NEURODIVERSE SEX THERAPY

Sexual intimacy is an important part of a couple’s relationship yet can feel like an unsurmountable challenge for neurodiverse couples to overcome. To make matters worse, sex often becomes so emotionally loaded that the couple will make an unspoken agreement that the topic is off limits for discussion. So it should not be surprising that one study showed that 50% of neurodiverse couples had no sexual activity. Fortunately, addressing the barriers to a healthy sex life with an understanding and acceptance of neurodiversity can set a couple on path to revive their sex life or to start one that has never existed. 

Our work with couples usually covers the areas listed below. Please know that these topics are NOT listed in order of importance as issues impact each couple in very different ways. We work with the couple so that they define their own issues and set the priority for our focus in therapy.


Desire Imbalance

A sexual challenge for all couples, both neurotypical and neurodiverse, can be a mismatched libido but the struggle is especially pronounced for neurodiverse couples. This problem occurs when one person has a higher sex drive than his or her partner. This libido difference can stay relatively steady throughout a relationship or can vary depending on the changes in each partner's body and what is happening in their lives . 


The libido imbalance can be viewed similarly to other differences that a couple may have. Examples include different levels of desire for travel, reading, exercise, and other life activities. However, the negotiation around mismatched libidos may be more difficult to resolve because it often gets played out through non-verbal cues which may be difficult for the NT partner to pick up on.

This unresolved libido imbalance can lead to tension and confusion about how often a couple will have sex. And not having this worked out can make the high desire partner feel sexually unwanted while the low desire partner feels pressured and overwhelmed. Because one’s sexuality can say so much about a person’s identity and the health of their relationship, working through these issues in the safety of therapy is often needed to break the sexual and communication logjam.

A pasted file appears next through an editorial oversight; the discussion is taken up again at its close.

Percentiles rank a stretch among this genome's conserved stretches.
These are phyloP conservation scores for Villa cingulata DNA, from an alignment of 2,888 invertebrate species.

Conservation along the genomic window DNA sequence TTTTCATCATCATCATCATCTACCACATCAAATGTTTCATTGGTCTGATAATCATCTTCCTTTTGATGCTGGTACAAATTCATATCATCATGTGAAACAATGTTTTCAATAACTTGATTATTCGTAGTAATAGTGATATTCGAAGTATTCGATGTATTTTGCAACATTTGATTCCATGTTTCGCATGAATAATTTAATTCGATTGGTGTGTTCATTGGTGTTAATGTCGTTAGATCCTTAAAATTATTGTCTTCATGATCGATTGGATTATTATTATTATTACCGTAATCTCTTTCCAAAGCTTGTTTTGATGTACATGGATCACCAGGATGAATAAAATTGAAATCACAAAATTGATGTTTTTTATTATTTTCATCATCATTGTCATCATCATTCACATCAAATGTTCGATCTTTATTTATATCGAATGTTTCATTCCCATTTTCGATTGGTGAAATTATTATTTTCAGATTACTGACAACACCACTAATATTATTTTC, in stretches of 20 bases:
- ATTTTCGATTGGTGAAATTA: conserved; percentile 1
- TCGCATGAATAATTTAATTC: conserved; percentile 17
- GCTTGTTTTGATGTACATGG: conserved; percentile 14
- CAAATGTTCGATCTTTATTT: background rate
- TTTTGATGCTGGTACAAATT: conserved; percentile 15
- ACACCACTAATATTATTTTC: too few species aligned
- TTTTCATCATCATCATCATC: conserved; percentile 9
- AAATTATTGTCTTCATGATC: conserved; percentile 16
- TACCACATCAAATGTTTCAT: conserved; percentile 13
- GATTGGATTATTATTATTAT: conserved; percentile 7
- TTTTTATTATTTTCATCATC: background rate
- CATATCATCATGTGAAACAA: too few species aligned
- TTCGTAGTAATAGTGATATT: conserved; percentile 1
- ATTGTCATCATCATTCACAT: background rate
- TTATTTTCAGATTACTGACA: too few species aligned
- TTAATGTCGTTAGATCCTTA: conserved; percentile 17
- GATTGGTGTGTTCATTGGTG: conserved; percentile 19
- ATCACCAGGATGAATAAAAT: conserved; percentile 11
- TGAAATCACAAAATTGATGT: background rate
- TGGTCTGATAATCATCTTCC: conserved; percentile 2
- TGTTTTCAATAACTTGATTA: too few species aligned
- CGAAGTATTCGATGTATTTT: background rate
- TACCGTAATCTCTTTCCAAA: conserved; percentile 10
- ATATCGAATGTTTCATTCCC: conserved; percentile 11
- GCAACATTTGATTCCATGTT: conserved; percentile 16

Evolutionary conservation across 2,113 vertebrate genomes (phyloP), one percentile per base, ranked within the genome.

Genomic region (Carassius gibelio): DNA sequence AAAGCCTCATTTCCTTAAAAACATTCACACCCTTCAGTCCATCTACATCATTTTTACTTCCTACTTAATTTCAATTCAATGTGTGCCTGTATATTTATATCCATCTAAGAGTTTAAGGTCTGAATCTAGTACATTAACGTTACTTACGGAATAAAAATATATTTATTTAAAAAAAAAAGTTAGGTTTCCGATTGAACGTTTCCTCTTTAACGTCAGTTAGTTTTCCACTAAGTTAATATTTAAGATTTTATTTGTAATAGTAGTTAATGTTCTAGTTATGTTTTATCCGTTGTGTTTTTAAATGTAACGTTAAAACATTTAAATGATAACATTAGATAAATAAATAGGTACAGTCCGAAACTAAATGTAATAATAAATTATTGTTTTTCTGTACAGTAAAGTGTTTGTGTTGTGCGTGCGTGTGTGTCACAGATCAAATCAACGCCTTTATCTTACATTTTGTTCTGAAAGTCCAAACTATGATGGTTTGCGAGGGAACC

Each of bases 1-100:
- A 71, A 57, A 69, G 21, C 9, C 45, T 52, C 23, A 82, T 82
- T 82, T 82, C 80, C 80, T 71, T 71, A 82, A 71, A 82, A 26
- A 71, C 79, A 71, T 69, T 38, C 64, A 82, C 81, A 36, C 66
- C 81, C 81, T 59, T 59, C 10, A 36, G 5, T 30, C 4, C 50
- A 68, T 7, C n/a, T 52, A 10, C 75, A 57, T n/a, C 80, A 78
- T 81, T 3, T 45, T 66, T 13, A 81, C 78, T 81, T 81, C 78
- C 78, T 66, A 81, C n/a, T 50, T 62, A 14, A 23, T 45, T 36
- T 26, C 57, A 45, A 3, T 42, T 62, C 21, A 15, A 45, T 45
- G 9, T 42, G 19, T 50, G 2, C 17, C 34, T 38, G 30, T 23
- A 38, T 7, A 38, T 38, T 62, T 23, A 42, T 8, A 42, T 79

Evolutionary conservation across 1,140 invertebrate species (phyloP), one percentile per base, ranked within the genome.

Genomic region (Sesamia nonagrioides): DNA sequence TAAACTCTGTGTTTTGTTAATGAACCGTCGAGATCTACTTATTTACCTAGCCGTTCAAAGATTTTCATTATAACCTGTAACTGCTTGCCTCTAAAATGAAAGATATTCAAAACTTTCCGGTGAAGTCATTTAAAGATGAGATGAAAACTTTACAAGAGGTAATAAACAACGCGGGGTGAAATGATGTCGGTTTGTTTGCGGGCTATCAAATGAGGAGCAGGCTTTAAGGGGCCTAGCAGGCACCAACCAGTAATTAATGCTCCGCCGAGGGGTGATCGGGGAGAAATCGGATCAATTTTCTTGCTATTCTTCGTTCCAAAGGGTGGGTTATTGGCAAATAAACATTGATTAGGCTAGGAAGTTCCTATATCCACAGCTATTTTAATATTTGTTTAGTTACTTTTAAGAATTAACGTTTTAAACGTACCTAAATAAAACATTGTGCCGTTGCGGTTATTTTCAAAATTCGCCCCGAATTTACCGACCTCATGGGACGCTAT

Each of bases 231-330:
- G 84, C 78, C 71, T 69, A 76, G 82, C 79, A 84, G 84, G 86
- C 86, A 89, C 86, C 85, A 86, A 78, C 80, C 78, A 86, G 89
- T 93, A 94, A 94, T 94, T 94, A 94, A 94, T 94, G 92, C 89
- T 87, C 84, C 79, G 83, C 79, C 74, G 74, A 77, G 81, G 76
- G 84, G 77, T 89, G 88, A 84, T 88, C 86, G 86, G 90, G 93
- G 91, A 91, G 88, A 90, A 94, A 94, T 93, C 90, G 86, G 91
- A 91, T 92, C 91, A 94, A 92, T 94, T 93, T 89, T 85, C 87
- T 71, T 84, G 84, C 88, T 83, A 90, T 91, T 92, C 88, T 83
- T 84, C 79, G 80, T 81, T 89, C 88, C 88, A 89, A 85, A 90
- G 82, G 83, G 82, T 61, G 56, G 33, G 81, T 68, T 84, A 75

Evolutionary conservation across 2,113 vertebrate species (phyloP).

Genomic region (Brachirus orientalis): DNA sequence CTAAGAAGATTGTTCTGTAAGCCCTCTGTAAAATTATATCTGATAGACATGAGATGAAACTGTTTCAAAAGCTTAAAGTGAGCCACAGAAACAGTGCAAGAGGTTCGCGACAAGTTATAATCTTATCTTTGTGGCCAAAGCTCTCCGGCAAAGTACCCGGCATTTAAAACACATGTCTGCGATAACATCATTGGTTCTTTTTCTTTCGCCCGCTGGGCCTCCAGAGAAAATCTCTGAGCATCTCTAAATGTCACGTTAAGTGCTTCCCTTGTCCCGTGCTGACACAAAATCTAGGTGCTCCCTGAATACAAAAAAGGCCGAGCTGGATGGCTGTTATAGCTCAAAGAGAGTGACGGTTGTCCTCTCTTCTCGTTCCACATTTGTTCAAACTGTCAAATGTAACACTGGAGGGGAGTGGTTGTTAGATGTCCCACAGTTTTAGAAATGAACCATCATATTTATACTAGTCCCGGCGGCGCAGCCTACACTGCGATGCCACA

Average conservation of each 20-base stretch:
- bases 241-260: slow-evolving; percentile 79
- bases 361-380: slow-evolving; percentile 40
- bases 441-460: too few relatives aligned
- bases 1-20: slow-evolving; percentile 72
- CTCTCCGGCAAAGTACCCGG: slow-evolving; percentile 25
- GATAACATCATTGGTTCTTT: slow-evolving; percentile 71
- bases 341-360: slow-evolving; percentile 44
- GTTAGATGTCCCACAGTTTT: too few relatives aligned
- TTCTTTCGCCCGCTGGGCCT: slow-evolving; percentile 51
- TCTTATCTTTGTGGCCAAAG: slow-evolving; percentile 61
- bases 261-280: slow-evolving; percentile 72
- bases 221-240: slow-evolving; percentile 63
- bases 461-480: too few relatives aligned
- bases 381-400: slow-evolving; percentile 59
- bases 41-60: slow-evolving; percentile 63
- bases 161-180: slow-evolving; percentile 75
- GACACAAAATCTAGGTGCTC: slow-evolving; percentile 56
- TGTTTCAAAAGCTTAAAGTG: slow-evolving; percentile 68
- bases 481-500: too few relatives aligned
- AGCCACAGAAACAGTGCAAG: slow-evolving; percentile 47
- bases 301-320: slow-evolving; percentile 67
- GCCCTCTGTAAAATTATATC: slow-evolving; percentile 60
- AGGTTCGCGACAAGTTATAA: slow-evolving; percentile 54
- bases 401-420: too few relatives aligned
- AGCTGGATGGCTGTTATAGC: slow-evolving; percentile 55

The solutions that may be explored in therapy to address the couple's libido differences depend on the couple's unique situation but may include:

  • clarification of sexual and non-sexual touch,

  • scheduling sex (but not to the complete exclusion of spontaneous sex),

  • experimenting with different frequencies or rhythms for sexual encounters,

  • discussing how to initiate sex and taking turns doing so,

  • practicing how to say “no” to sex without rejecting one’s partner,

  • not pressuring one’s partner when receiving a “no,” and

  • a commitment to rescheduling if a scheduled time doesn’t work out.

Sensory Issues

Studies show that 80% of AS partners are hyper or hypo sensitive to sensations of sound, taste, sight, touch, smell or pressure. This will surely impact physical intimacy as couples approach each other for sexual contact. Many AS partners may become overwhelmed when they are being overstimulated.

 

These sensations can create extreme levels of distress. In this state, the AS partner may lose the ability to explain what is happening, resulting in a meltdown and/or shut down. Thus, it is critical to talk about these issues when the couple is not in a stressful moment, such as in therapy.

 

Also, a partner may feel shame in discussing these topics, like he or she is flawed and not worthy of being in a relationship. Accordingly, in therapy we are careful to approach the subject in a non-blaming or shaming way. By viewing the sensory challenges in the context of neurodiversity and by exploring workarounds together, a couple can begin to experiment with ways to create sensations that feel pleasurable for both partners.